1st Regiment South Carolina Rifles

(Orr's Rifles)

Descendants Association

Participants in the Breakthrough Battle at Petersburg on April 2, 1865

Fought on or near the present day grounds of Pamplin Historical Park

 

1st Regiment Rifles, known as Orr's Rifles, was organized at Sandy Springs, South Carolina in July, 1861. Its members were recruited in the counties of Abbeville, Pickens, Anderson, and Marion.

The unit was first stationed on Sullivan's Island and called by the other troops "The Pound Cake Regiment" because of its light duty. Then in April, 1862, it moved to Virginia with 1,000 men. Assigned to General Gregg's and McGowan's Brigade, it fought with the army from the Seven Days' Battles to Cold Harbor. Later the regiment endured the hardships of the Petersburg trenches and the Appomattox operations.

Of the 537 engaged at Gaines' Mill, fifty-nine percent were killed, wounded or missing. The unit reported 116 casualties at Second Manassas and 170 at Fredericksburg, then lost forty-nine percent of the 233 at Chancellorsville and three percent of the 366 at Gettysburg. There were 12 killed and 81 wounded at The Wilderness, 15 killed, 36 wounded, and 44 missing at Spotsylvania, 3 killed and 34 wounded at Deep Bottom, and 9 killed and 37 wounded at Poplar Springs Church. It surrendered 9 officers and 148 men.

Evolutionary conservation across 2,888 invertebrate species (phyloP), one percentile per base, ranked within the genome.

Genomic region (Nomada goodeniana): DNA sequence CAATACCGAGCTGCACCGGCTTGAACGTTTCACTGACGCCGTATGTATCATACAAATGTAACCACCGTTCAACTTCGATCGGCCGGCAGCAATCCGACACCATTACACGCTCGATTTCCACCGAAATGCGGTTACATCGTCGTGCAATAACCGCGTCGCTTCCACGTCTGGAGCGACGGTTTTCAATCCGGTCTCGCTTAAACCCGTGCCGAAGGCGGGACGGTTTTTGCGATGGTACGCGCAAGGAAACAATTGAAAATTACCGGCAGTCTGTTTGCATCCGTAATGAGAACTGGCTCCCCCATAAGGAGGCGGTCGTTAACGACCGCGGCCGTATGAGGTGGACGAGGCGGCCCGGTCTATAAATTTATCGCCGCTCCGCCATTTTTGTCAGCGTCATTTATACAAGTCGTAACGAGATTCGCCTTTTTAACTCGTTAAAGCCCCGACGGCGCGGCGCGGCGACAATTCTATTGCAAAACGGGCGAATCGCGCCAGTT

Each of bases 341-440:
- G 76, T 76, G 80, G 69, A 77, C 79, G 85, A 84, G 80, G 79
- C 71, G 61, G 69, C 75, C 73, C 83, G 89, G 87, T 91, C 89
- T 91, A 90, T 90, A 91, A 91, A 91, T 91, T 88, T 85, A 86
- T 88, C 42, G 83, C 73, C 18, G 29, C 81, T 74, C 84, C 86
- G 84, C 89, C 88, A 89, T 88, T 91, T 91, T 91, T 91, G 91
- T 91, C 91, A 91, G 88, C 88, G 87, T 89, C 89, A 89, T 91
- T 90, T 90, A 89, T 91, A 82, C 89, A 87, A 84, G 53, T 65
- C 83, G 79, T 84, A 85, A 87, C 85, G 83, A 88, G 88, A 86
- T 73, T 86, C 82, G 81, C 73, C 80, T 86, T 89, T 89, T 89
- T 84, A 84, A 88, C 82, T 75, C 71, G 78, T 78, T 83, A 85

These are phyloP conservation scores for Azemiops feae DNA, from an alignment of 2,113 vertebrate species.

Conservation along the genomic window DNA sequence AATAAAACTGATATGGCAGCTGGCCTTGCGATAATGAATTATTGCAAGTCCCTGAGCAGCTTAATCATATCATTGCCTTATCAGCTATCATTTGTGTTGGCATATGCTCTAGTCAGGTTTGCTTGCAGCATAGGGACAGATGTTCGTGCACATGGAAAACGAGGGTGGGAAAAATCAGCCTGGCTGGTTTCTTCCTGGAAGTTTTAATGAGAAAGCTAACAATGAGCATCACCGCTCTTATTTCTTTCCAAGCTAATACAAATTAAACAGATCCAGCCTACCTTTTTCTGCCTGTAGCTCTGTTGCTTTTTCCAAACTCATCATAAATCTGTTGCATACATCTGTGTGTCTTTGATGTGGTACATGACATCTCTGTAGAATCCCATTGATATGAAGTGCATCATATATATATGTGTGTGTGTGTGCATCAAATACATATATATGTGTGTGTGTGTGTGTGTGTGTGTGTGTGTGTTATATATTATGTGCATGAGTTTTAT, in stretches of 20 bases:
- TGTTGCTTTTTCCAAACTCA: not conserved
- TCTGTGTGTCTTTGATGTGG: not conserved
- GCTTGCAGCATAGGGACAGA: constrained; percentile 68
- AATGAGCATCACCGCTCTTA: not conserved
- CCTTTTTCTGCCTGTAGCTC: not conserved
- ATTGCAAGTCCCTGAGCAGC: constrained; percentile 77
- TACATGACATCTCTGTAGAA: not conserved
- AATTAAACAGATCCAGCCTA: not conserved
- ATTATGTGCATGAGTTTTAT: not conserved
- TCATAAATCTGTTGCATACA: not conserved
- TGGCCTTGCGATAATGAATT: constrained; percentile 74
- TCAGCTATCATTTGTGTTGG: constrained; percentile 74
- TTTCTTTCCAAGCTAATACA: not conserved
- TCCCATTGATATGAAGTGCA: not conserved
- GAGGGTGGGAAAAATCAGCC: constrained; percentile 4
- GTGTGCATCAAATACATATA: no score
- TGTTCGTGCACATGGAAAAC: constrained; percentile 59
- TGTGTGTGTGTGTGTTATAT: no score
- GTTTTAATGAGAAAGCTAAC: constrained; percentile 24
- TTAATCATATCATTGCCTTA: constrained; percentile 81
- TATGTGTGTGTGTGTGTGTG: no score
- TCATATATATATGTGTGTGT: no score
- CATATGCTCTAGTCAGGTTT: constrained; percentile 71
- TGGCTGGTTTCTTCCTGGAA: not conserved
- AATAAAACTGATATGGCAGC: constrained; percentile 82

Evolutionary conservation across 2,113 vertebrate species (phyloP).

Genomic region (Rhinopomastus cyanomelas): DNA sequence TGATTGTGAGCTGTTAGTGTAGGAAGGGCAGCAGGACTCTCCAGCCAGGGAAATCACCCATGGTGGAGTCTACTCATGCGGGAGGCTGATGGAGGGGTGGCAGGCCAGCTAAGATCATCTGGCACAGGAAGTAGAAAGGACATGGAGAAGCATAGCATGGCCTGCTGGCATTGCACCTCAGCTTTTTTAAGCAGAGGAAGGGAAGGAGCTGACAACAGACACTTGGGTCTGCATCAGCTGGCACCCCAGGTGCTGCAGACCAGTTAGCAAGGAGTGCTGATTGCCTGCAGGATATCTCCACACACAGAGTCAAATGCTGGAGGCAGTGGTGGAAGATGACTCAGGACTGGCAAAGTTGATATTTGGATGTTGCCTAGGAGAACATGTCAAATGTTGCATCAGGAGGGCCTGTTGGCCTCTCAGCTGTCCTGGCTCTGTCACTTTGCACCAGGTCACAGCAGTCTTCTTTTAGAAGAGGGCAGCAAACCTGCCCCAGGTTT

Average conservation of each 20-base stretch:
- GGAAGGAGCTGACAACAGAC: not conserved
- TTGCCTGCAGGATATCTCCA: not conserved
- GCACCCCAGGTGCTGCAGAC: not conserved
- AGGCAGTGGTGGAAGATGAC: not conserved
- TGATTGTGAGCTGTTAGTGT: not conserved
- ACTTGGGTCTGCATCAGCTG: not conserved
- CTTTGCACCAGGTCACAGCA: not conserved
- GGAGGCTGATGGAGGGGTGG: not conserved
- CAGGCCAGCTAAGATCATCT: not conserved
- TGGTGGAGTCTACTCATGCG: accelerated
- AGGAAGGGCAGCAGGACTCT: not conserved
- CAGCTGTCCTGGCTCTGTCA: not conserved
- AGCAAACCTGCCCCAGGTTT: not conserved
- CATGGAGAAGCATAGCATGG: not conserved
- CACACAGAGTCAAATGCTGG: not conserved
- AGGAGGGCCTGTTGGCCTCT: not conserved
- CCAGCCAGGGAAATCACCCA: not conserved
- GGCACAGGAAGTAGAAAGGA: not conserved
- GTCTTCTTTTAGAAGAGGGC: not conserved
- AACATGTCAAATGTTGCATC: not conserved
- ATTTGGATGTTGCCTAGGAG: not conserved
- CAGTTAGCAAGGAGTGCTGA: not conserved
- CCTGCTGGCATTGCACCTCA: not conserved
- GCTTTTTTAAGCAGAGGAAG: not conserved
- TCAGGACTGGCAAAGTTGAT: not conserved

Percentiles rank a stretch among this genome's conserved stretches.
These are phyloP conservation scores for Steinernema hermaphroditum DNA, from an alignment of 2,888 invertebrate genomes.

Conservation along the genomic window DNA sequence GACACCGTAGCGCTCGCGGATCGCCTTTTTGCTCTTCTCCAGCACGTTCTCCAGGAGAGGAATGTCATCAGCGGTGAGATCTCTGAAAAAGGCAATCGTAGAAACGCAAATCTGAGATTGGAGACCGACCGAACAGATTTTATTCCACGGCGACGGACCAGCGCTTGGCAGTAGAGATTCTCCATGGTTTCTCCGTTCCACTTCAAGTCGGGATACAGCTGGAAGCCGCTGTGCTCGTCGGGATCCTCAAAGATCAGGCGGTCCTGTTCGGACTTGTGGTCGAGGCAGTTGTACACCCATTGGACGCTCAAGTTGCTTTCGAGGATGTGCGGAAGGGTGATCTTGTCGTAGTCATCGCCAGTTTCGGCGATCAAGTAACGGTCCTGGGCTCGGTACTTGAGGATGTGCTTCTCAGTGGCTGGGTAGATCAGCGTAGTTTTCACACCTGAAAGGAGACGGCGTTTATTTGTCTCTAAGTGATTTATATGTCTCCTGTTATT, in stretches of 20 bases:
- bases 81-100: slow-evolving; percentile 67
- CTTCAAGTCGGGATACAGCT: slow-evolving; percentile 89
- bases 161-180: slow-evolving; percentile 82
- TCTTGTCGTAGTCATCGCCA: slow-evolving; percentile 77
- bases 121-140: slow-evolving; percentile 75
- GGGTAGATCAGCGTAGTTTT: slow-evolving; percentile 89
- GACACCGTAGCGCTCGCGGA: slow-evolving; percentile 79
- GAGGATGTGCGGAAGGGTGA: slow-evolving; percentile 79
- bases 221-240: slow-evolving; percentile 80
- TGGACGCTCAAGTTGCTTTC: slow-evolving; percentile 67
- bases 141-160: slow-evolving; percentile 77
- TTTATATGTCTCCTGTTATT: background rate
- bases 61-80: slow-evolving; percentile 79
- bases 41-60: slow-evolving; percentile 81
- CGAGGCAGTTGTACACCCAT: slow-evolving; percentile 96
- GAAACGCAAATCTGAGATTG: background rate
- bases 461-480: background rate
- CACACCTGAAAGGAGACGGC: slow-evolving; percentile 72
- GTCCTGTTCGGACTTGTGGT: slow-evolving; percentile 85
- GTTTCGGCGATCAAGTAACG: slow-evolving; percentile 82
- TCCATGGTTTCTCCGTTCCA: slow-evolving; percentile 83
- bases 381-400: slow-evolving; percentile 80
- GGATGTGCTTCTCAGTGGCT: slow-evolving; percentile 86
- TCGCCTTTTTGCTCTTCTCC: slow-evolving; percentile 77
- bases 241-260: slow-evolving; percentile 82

It's commanding officers were James L. Orr; J.F. Marshall; D.A. Ledbetter; J.W. Livingston; J.M. Perrin; F.E. Harrison; William M. Haddin; G.M. Miller; and J.T. Robertson.

 

Soldier's Notes

 

1st Regiment South Carolina Rifles

Descendants Roll Call

 

If you are a descendant or family member of a soldier of Orr's Rifles who served honorably at any time during the war and would like to be listed on the Descendants Roll Call, please send an e-mail by clicking the mail icon below. Type "Orr's Rifles" on the subject line and provide details in the message.

 

Not For Fame Or Reward
Not For Place Or For Rank
Not Lured By Ambition
Or Goaded By Necessity
But In Simple
Obedience To Duty
As They Understood It
These Men Suffered All - Sacrificed All
Dared all - And Died

Inscription written by Dr. Randolph Harrison McKim and carved

on the north side of the Confederate Memorial (sculpted by Moses Ezekiel)

at Arlington National Cemetery

 

 

The Remembrance Wall

At The National Museum Of The Civil War Soldier

Another Great Way To Honor The Memory Of Your American Soldier

click on this link

 

 

Important Links

South Carolina

Sons of Confederate Veterans

 

The Final Battles of the Petersburg

Campaign by A. Wilson Greene

 

 

Pamplin Historical Park & National

Museum of the Civil War Soldier

 

Ordering Service & Pension Records

National Archives

Telling Their Story ... A Young Man

Embraces His Confederate Heritage

 

Two Brothers: One North, One South

by David H. Jones

 

 

 

 

 

 

 

 

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